High life

The magic of black and white films

He is a rich English lord with a very large house and his wife is a beautiful American with a mid-Atlantic accent. The lord is portrayed by Herbert Marshall, a screen idol of the 1930s and 1940s, his wife by Norma Shearer, a Hollywood superstar whose eyes alone enslaved men and whose figure caused me

Low life

The art of breaststroke

I’m house-sitting for the foreign correspondent while he attends the funeral of his beloved father-in-law Toto, the last of the languid Old Etonian gentleman bankers. And he has a pool. And what a pool it is. The days here are roasting; the sun is now the enemy. Already dead leaves crackle underfoot. So I swim

Real life

I demand my right to night

The LED streetlamp outside my house was fitted with a ‘compromise’ shield acceptable to a vegan that looked as if it had been made on Blue Peter using sticky-back plastic, and that was bad enough. But a few weeks later, we were sitting in our living room and the light from this streetlamp seemed almost

Wine Club

Wine Club: six wonderful wines from Mr Wheeler

Order today. The first red wine I ever drank was a scrumptiously succulent Beaujolais, and I’ve had a fondness for the region and its wines ever since. At 52, my father was getting on a bit when I was born and he was desperate to educate me in the delights of the grape as quickly

No sacred cows

Why country house opera is just the ticket

Last Saturday I went to the opera for only the second time in my life. This was at the invitation of David Ross, my former boss at the New Schools Network, who hosts an arts festival called Nevill Holt Opera at his house in Leicestershire every summer. Launched in 2013, it is now a mainstay

Spectator Sport

The brilliance of Ben Stokes

Test cricket, bloody hell! For years, it’s been getting the last rites – now it’s the most exciting way anyone can spend five days. The scale of England’s synapse-stunning victory over New Zealand at Trent Bridge is boggling enough: England’s fifth-highest run chase (299) and fastest ever; the highest number of boundaries scored in a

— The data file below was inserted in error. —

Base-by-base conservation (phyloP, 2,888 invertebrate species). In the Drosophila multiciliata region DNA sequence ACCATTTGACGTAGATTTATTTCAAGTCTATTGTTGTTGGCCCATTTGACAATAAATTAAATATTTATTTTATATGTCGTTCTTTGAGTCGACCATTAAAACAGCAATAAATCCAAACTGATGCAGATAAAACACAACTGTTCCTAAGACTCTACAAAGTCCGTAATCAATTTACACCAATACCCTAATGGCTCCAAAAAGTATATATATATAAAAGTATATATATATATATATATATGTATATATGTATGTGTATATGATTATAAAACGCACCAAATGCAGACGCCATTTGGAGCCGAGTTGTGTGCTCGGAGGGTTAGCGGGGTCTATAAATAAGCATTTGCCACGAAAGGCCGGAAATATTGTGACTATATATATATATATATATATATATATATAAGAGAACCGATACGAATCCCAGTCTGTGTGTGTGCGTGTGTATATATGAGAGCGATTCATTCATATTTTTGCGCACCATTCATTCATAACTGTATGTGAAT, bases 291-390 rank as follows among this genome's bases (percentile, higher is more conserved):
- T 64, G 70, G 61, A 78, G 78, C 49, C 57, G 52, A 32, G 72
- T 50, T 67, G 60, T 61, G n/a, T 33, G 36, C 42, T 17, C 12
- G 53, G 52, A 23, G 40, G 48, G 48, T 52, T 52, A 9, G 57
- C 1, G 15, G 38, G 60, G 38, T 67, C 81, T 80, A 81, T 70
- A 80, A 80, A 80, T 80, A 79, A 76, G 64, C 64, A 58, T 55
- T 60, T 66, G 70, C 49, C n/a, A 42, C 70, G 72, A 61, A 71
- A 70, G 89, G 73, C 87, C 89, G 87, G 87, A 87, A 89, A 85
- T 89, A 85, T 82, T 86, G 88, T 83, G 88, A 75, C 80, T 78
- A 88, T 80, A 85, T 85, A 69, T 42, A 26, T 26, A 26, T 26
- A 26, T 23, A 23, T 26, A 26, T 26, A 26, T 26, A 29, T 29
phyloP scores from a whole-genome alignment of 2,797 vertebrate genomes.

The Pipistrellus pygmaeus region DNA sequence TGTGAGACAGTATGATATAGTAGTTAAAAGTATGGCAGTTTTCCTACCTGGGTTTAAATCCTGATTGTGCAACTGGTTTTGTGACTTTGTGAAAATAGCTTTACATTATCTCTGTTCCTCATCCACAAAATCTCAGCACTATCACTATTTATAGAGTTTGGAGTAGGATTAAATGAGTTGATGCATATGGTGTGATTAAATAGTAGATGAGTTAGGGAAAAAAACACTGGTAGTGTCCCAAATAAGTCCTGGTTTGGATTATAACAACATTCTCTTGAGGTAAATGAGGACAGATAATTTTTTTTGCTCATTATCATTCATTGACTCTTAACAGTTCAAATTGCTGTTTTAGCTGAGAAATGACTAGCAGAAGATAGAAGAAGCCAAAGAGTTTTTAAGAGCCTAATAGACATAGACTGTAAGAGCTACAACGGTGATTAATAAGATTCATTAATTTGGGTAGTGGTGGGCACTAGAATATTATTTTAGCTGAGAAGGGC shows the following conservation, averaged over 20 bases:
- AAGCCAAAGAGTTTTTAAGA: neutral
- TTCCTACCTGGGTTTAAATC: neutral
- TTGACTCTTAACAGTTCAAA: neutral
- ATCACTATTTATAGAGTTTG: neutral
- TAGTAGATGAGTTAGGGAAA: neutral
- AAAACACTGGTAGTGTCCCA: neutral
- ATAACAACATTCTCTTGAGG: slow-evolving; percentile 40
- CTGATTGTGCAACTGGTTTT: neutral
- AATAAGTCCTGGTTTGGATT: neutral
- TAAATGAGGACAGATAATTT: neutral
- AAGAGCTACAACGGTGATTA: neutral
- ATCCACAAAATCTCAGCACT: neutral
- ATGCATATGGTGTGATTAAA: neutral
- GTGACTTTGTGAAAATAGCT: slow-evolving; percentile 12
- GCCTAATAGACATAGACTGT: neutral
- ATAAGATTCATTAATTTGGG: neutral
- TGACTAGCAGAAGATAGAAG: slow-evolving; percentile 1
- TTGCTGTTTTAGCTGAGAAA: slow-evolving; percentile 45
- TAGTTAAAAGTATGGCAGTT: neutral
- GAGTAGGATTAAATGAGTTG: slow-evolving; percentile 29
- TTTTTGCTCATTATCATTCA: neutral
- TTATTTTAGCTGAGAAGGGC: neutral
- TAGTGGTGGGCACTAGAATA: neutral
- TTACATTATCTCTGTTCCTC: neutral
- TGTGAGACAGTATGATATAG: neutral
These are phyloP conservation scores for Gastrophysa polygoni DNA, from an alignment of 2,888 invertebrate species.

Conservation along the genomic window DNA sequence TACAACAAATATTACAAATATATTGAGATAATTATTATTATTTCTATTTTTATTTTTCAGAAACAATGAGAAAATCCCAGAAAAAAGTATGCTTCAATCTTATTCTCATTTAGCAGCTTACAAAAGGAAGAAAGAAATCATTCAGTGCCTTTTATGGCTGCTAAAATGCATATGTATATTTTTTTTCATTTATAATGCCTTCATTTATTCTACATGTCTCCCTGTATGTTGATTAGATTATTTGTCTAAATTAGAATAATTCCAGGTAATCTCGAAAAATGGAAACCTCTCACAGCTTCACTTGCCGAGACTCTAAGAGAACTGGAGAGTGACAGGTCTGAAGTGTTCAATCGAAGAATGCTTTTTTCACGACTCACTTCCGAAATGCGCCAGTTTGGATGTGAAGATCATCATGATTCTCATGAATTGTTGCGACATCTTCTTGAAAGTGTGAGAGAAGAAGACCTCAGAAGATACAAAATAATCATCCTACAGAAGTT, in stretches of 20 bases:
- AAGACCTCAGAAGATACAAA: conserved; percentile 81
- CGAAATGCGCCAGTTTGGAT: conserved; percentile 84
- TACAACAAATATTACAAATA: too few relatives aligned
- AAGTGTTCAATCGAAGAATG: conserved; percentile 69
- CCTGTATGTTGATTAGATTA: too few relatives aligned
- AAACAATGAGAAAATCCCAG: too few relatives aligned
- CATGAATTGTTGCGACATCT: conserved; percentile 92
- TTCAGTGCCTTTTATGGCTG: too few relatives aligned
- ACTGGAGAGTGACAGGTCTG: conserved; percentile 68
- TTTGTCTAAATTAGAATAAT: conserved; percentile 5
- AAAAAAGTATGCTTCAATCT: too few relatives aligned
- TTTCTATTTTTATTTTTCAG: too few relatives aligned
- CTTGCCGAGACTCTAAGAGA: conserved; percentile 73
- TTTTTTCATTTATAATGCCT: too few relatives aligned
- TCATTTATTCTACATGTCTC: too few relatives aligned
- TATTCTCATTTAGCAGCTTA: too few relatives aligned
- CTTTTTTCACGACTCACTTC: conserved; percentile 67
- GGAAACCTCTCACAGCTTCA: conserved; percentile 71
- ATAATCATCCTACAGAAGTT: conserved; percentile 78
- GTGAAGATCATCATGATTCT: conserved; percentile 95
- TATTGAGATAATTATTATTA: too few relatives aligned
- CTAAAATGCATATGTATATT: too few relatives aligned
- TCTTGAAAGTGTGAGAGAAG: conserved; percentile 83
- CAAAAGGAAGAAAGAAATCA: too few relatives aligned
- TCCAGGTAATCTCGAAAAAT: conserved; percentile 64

Dear Mary


More spectacle than food: Ave Mario reviewed

Ave Mario looks like Clown Town, a soft-play centre in Finchley with a ball pit so large you could drown in it and lie undiscovered for years. Apart from the crucifixes on the walls, of course, which are specific to Avo Maria. (I have yet to find a soft-play centre that looks like St Peter’s.)

Mind your language

Have we made a hash of rehash?

My husband put one foot forward at an angle to the other and grasped his left hand with his right. ‘Occidit miseros crambe repetita magistros,’ he declaimed. He was quoting Juvenal, the seventh satire (‘rehashed cabbage is the death of wretched teachers’), though I don’t think he could manage much more from any Juvenal satire,


Some days I want to be Nicola Walker

and stare perplexedly into the middle distance with one crease, one particularly characterful furrow knitting my brow, not an old lady furrow oh no something about the way I hold this furrow in this ongoingly perplexed stare will imply a whole panoply of barely suppressed emotions, a gamut even, simmering away under the surface of

Joining the Spiders

Caught out in the wrong shoes, I choose to join the spiders in a crevice in the old park wall.   To them, all weather is the same; all time is time to do some work.   I watch them working, watch their old webs breathing as I breathe, now tilting brickwards,   now tilting